Upcycling Brand Nereja Makes Vintage Furs New Again

As temperatures grew colder in Moscow this past November, Vogue Russia’s executive fashion director Sveta Vashenyak began her hunt for a fur jacket. Vashenyak had been searching for an already worn fur coat, but each vintage coat had something stylistically wrong with it. “They all had these huge sleeves and big shoulders,” she says over Zoom. “And in Russia, we have these huge buttons.” Eventually, she found a long, light brown mink coat from a vintage fur specialty store outside of Moscow. She brought it to the tailor and had it altered. Gone was the “ugly collar and huge shoulders,” and then what was once considered a babushka coat now looked like something more from The Row. After receiving compliments from friends, Vashenyak decided to launch Nereja in December, a label in which she gives dated fur coats a new, chic life.

Russia has long been culturally and historically intertwined with fur, and its trade dates back to centuries ago during the Middle Ages. There is even a national dish titled seledka pod shuboi, which means “herring under a fur coat.” Come winter, it is the material of choice for most Russian women. While the market for insulated, fur-less tech coats is growing, fur is still popular in Russia, especially where temperatures can hit bone-chilling, dangerous extremes, and dip below -50 degrees Fahrenheit. Over the past years, the legal sale of fur has been increasing. Even as the global demand for fur dropped in 2020, according to Vogue Business, due to laws targeting black market sales, the legal sales of fur coats in Russia increased tenfold to $1 billion between 2016 and 2018. “Every lady is wearing fur,” says Vashenyak, while her partner, consultant Masha Popova adds, “Winter is really harsh, and not in a nice way.”

Buying vintage allows shoppers to get the cultural cache at a cheaper price and without the same ethical considerations of a new fur. Purchasing a new fur coat is expensive, with prices that spike into the thousands. Nereja’s most expensive offering is a long, brown mink coat priced at $2,700, which, while not exactly cheap, is more affordable than new minks that are typically priced at $5,000 and up. “Upcycling is a cool bonus,” says Vashenyak, who has been a vegan for more than 10 years. While many vegans will not wear fur—new or used—Vashenyak’s mindset is that if someone buys secondhand fur instead of buying new, which means killing more animals, she is happy. “People are going to buy fur anyway in Russia,” adds Popova. “With upcycling and vintage, you’re not causing any additional harm.” Fur isn’t going anywhere soon, so Nereja finds itself in the beneficial position of giving environmentally conscious people in Russia a cultural tradition they can feel good about.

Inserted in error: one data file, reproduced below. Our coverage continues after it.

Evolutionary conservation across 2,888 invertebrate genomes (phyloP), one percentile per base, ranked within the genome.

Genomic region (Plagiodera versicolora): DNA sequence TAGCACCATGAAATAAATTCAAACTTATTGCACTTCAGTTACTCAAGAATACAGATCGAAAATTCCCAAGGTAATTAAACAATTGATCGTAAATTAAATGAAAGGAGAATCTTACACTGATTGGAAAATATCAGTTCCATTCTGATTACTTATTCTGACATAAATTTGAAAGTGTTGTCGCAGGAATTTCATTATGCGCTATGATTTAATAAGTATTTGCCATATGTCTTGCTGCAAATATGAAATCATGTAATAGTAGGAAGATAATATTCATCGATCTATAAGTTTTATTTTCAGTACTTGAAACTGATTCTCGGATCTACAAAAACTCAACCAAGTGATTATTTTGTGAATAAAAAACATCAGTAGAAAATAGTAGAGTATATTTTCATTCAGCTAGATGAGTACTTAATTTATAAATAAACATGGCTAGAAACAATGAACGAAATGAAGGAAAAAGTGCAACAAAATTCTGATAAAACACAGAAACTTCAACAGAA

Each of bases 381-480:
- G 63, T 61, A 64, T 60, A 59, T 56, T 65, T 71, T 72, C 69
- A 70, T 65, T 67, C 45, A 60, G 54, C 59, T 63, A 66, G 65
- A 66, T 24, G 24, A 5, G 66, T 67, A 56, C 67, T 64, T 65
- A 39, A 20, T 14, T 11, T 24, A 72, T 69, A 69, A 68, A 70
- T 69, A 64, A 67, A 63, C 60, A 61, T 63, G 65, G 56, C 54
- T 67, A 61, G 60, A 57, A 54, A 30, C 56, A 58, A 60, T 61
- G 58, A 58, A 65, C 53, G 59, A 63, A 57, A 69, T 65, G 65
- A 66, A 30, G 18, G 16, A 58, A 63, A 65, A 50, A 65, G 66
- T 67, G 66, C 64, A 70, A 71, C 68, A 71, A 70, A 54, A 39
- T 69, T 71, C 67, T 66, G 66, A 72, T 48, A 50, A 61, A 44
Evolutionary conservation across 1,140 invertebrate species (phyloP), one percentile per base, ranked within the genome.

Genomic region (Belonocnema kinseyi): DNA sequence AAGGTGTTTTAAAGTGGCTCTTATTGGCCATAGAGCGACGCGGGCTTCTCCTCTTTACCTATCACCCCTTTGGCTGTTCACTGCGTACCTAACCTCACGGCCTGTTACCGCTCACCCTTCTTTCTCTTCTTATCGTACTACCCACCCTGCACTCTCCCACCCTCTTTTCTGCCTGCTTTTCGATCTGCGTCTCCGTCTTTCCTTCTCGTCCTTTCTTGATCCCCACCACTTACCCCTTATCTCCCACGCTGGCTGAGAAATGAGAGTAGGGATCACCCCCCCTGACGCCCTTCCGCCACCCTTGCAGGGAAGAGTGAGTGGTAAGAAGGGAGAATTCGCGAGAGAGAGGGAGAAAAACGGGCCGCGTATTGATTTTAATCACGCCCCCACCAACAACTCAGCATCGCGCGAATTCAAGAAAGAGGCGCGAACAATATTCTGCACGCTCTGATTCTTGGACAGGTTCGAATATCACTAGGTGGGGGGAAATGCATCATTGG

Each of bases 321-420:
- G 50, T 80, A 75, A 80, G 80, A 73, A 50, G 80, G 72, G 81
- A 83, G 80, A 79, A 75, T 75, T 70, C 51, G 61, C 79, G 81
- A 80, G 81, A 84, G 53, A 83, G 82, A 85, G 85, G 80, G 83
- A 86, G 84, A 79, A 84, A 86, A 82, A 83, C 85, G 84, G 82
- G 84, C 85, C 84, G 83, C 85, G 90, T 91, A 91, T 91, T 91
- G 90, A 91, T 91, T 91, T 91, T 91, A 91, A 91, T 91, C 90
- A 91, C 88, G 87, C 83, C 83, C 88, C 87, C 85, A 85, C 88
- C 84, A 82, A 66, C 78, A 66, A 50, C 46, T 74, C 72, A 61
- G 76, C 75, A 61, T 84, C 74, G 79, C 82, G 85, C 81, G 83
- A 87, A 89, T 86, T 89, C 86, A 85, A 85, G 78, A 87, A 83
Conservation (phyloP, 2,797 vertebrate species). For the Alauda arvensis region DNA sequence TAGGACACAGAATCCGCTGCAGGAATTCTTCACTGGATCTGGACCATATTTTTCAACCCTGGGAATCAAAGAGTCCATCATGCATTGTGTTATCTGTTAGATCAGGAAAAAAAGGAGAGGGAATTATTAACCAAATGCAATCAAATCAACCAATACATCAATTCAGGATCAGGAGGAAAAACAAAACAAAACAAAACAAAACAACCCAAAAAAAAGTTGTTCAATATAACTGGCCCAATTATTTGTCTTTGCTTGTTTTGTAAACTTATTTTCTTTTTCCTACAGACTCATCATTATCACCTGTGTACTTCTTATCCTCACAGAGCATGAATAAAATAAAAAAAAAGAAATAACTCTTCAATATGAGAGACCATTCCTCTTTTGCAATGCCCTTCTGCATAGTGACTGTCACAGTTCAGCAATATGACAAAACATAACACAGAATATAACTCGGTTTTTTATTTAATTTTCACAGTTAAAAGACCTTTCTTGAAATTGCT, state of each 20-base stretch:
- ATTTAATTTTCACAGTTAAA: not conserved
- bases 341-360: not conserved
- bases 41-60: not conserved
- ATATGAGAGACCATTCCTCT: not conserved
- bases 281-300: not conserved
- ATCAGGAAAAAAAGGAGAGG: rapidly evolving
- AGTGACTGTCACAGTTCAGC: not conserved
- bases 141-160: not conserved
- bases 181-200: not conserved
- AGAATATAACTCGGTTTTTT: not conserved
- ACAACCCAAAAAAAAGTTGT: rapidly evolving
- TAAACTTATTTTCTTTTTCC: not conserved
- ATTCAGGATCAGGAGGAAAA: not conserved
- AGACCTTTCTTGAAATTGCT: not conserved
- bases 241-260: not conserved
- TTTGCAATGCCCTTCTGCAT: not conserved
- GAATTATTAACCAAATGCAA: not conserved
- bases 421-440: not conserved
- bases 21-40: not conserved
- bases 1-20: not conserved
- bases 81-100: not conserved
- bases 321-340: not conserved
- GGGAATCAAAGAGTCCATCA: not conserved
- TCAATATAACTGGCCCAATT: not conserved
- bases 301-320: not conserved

Typically, Vashenyak spends several days a week scouting shops for used fur coats. She then will bring the coat to a tailor, who will alter the sleeves, making them slimmer and taking down the shoulders. Finally, she sews a white silk lining into it. (A tag in the lining reads, “Nereja: This upcycled fur coat is made from a vintage garment. Please consider some minor imperfections.”) Mink is the most popular, but Nereja also offers raccoon and marmot fur. A mouton incarnation recalls the peacoat-style Soviet-era coats children would bundle up in. The coats shown on Nereja’s Instagram are mixed in with mood images of magazine editorials from the late ’90s and early ’00s, as well as the likes of Kate Moss and Gwyneth Paltrow wrapped up in furs, all of which expresses Nereja’s modern-minded aesthetic. The look book images also have a modern flair, showing the model in full denim and boots in a dark brown marmot version, and another image of her in sneakers in a heavy fitch coat for a casual but elevated look. “We really think our customer should wear it with trainers and sneakers and sweatshirts,” says Popova. “Not too serious.”